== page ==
A moral mess

In News Reports, Society on July 26, 2012 at 12:29 am

What in heaven’s name is happening to our doctors, teachers, lawyers and civil servants? Everyday, we’re reading about these professionals being accused of or pleading guilty to a whole barrage of crimes: having sex with patients, underaged girls, students in return for doing favours or just for kicks; prescribing illegal stuff; favouring supposed friends; sleeping on the job; being loco etc. And I am not even talking  about religious leaders aka known as the City Harvest people who can afford high-priced Senior Counsels.

Okay, I don’t care who defends who – and some have yet to be proven guilty. And yes, they make for great reading and you start thinking, hey, maybe this is a sign that, never mind the Woffles Wu puzzle, the rich and famous do NOT get away with doing illegal stuff.

Except that, there seems to be too many of them….Or maybe it’s just a coincidence that everything is happening in a clump.

What has happened to the ethical codes that underpin all these professions? What are their leaders doing about imbueing them in the members? I don’t think it’s enough to say, we caught the bad hats, we weeded them out and you shouldn’t tar all of us with the same brush. Some introspection is surely expected.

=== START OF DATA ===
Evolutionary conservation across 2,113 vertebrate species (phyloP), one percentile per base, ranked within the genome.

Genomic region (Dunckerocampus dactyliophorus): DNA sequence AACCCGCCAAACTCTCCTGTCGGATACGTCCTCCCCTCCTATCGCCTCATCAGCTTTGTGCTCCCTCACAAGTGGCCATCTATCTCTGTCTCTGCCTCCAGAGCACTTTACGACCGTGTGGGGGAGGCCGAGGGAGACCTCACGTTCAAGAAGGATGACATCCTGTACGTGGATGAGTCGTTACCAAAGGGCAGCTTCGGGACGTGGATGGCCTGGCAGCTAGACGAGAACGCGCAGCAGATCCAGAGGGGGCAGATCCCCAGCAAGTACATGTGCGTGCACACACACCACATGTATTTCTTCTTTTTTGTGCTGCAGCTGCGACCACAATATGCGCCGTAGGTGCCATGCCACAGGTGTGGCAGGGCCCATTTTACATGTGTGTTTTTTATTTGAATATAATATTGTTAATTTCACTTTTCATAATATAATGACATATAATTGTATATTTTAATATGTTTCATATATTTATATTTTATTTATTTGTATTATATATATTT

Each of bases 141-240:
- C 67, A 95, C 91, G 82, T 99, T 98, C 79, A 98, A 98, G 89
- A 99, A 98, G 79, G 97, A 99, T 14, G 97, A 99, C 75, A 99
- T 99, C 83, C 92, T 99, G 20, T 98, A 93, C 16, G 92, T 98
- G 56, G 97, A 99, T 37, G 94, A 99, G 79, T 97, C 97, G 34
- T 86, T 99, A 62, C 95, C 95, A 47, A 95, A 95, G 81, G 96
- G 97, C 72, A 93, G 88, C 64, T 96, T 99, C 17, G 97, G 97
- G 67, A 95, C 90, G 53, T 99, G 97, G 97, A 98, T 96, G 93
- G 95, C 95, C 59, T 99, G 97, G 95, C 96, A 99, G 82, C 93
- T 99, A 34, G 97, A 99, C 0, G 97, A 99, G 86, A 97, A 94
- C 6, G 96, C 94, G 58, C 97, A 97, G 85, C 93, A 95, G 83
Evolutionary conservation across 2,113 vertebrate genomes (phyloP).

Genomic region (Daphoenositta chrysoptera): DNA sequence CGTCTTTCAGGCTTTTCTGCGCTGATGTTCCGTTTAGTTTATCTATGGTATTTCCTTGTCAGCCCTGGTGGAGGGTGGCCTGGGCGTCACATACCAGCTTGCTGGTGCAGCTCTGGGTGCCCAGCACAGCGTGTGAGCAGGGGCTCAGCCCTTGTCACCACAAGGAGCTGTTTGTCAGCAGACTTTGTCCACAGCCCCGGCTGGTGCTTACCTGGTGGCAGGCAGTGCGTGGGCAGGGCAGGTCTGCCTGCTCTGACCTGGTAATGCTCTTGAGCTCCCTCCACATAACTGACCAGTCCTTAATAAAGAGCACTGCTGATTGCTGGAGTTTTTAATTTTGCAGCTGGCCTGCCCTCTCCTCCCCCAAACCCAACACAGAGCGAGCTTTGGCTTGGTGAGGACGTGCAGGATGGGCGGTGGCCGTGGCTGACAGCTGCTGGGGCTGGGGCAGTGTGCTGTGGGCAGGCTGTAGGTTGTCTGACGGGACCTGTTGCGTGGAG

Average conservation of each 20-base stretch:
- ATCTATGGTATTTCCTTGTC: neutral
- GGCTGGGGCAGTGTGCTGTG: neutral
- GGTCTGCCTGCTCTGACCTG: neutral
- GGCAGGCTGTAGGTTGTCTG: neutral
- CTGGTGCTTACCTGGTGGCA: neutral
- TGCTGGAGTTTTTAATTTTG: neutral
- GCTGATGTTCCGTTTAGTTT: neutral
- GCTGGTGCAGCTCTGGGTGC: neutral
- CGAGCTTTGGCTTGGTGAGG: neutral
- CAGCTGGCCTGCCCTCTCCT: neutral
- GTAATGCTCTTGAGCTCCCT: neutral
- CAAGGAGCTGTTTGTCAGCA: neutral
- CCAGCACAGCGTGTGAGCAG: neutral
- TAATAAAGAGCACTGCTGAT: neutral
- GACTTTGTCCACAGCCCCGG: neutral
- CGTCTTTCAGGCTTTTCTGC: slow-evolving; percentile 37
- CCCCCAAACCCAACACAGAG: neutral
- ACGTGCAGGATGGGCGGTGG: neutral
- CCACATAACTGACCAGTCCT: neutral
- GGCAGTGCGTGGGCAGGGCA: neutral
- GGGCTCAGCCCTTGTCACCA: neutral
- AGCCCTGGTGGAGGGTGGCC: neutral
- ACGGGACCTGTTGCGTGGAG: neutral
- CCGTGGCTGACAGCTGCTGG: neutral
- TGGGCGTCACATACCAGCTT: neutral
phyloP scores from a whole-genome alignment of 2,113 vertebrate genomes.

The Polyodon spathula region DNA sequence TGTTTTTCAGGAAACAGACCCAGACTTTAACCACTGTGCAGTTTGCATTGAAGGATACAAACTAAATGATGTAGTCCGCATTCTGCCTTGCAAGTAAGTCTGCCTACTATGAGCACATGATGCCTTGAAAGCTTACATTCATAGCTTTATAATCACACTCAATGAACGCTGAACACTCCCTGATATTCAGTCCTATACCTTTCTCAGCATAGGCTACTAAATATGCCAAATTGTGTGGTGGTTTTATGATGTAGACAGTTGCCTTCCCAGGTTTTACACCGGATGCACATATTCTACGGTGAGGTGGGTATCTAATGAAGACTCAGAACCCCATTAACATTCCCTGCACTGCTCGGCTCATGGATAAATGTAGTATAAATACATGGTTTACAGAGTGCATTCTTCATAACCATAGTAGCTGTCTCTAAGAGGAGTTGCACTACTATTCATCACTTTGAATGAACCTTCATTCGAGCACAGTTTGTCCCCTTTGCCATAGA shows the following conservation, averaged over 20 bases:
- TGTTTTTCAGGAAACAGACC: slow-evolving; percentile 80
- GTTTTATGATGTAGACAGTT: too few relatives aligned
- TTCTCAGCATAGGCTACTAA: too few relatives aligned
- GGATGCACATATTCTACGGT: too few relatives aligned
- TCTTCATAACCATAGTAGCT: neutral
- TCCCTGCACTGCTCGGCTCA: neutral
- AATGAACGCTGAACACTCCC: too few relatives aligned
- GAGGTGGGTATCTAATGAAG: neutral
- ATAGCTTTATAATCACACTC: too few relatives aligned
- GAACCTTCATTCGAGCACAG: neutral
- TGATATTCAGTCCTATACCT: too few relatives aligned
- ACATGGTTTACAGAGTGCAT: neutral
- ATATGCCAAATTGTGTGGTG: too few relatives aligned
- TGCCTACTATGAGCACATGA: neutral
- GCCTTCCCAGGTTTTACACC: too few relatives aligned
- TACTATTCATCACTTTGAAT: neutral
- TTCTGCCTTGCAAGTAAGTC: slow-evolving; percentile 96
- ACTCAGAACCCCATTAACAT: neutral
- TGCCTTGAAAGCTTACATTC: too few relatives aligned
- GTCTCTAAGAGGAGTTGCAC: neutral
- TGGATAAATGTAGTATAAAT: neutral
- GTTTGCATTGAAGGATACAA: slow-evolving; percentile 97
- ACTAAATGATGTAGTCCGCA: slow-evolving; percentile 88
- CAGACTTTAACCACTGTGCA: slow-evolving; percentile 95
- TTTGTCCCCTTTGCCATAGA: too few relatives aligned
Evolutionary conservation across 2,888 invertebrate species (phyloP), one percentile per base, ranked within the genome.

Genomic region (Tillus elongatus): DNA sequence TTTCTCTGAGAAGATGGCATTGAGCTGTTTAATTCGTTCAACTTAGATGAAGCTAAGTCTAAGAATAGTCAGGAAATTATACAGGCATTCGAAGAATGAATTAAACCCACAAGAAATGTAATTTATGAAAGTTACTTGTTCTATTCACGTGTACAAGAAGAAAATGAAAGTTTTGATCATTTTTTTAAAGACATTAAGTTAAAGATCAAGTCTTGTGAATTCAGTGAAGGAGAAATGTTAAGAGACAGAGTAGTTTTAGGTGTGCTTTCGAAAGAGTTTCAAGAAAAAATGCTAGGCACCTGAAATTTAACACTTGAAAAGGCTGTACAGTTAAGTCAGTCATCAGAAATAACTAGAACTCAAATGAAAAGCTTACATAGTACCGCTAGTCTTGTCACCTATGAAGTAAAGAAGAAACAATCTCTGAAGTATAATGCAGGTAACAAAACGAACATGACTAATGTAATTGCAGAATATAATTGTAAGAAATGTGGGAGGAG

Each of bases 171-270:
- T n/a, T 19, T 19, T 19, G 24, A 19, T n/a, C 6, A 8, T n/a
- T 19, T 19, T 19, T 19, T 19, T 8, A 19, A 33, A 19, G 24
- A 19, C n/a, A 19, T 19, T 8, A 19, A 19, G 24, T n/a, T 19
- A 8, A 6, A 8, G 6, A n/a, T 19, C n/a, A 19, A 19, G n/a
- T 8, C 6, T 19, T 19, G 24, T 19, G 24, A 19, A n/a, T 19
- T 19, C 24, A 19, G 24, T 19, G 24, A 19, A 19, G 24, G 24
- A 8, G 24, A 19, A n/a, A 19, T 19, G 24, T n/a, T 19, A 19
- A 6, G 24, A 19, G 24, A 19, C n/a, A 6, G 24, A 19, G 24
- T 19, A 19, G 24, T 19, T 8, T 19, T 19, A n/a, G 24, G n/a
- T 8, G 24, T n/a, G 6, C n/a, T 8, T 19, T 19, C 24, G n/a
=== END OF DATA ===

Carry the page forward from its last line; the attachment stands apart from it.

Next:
Of course, there would need to be system changes, especially in the civil service. You’ve got a foreign service officer accused of fraud and now the NParks guy who bought expensive bikes. And every year, we’ve got to read reports from the Public Accounts Committee, Accountant-General etc lambasting some agency or other over its sloppy procurement procedures. I believe some suggestions were made to improve this process earlier this year. Has it been done? Is it an improvement over the Finance ministry’s explanation about how those Bromption bikes were bought?

With so much de-moral-ising news, I always find the Bouquet column in ST’s Forum Page a joy to read. It’s short, snappy – and grateful. People remembering to thank others for doing nice things. I wish there were more of them to read to balance the daily diet.

PS. ST named the NUS law professor for his supposed sex-for-grades stunt although he hasn’t been charged. I suppose this puts it one up on TNP which first broke the story? Can’t  be. I guess the stable of newspapers have different standards on naming people….Hmmm

  1. These are just the tips of the iceberg. We encountered moral hazards daily, not only from people who dominate the magazine covers and newspapers’ headline, but even from those ‘low’ profile folks. Socrates said “I only wish that ordinary people have an unlimited capacity for doing harm, then they might have an unlimited power of doing good.” Most of us lack the imagination and mental capacity of committing a crime, that is why we could hardly fight against it and often even surprise by its creativity. Who says Singaporeans are not innovative?

Comments are closed.

%d bloggers like this: